Singer, songwriter and activist Danny Rongo has been busy performing throughout New Jersey for 40 years and maintaining a corporate day job on Wall Street for 30 years.
He is performing a new, one-man show at the Jersey Shore to help benefit local veterans.
Rongo, who lives in Morganville with his wife Andrea, was raised in Brick Township and performs in Middletown often, maintaining a fan base there. He performs as a solo artist, while also playing bass in a few New Jersey-based bands, including John Eddie, Darren DeMarco and Goldenseal.
He is an activist for many groups and causes, including U.S. troops, veterans, spirituality, global warming, cancer, survivors of 9/11 and more. Rongo, though not a veteran himself, has the utmost respect for veterans and the daily sacrifice they make for their country.
He was specifically drawn to Vetwork about 10 years ago.
According to it website, Vetwork, which is located in Forked River, is a non-profit organization that is dedicated to assisting honorably discharged veterans in coming home, getting situated, receiving financial, social, and medical aid, and readjusting to to domestic life in the U.S.
Rongo’s new project blends his music and a positive message into an entertaining one-man musical called “The Phone Call.” The performance features songs from his CD, “One Bass One Voice Simply Onesong,” and it brings the audience along on a journey through music as a backdrop to a conversation with a friend who is trying to come to terms with his life and spirituality.
The theme is a message of peace, unity and understanding, along with the concept of oneness.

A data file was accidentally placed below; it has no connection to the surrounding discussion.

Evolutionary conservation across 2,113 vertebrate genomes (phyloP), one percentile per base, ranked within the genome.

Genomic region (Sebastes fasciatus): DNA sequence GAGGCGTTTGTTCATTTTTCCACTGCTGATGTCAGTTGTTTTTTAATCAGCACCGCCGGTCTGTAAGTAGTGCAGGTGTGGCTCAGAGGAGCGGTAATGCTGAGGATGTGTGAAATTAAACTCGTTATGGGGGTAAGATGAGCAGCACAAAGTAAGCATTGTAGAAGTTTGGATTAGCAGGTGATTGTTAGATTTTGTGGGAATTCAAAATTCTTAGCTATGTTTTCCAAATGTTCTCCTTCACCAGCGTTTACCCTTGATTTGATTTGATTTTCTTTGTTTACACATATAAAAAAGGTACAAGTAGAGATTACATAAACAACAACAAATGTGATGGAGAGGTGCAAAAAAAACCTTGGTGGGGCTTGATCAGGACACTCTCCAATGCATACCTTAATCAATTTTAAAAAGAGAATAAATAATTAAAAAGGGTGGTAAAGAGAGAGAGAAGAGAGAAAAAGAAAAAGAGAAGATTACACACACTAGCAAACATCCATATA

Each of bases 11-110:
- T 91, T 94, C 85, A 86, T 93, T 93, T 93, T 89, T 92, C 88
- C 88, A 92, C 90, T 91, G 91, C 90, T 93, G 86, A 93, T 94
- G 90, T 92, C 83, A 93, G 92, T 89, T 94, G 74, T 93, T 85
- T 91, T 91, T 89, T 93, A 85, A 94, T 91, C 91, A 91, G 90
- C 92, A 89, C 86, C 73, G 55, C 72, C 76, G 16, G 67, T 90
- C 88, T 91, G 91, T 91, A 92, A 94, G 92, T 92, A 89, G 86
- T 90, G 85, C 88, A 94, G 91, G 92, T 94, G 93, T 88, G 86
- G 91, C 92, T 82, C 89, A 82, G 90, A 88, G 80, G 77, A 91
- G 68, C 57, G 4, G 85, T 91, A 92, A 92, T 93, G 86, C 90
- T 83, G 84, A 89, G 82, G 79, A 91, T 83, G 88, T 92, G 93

Rongo’s performance features a setting that resembles his actual living room, catchy songs and a feel-good inspiring message.
Rongo describes the concept of oneness a phenomenon, a state of consciousness where we experience connectedness and unity with all that is. He describes his music as “easy listening.”
“Our world is in the shape it is in because ‘we’ took it here. We are living through the sum of our collective consciousness over centuries. But remembering ‘oneness’ can also be a collective consciousness to turn it around,” Rongo said.
“Understanding ‘oneness’ means understanding that we are not ‘human beings having a spiritual experience,’ but rather we are ‘spiritual beings having a human experience.’ ‘Oneness’ is knowing that you are connected to every living being on this planet because we come from the same source,” he added.
Rongo enjoys helping the community while entertaining his audiences and is very involved in numerous charitable organizations based throughout the Shore area, including Vetwork.
Vetwork describes itself as “a nonprofit organization dedicated to assisting our honorably discharged veterans in coming home, getting situated, receiving financial, social and medical aid and readjusting to domestic life in the U.S.”
Rongo is performing his show at colleges, theaters and clubs along the East Coast.
He has an upcoming performance at the Jersey Shore Arts Center, Herbst Theater, in Ocean Grove on Feb. 11. A large portion of every ticket sold for all of his performances of “The Phone Call” will be donated to Vetwork.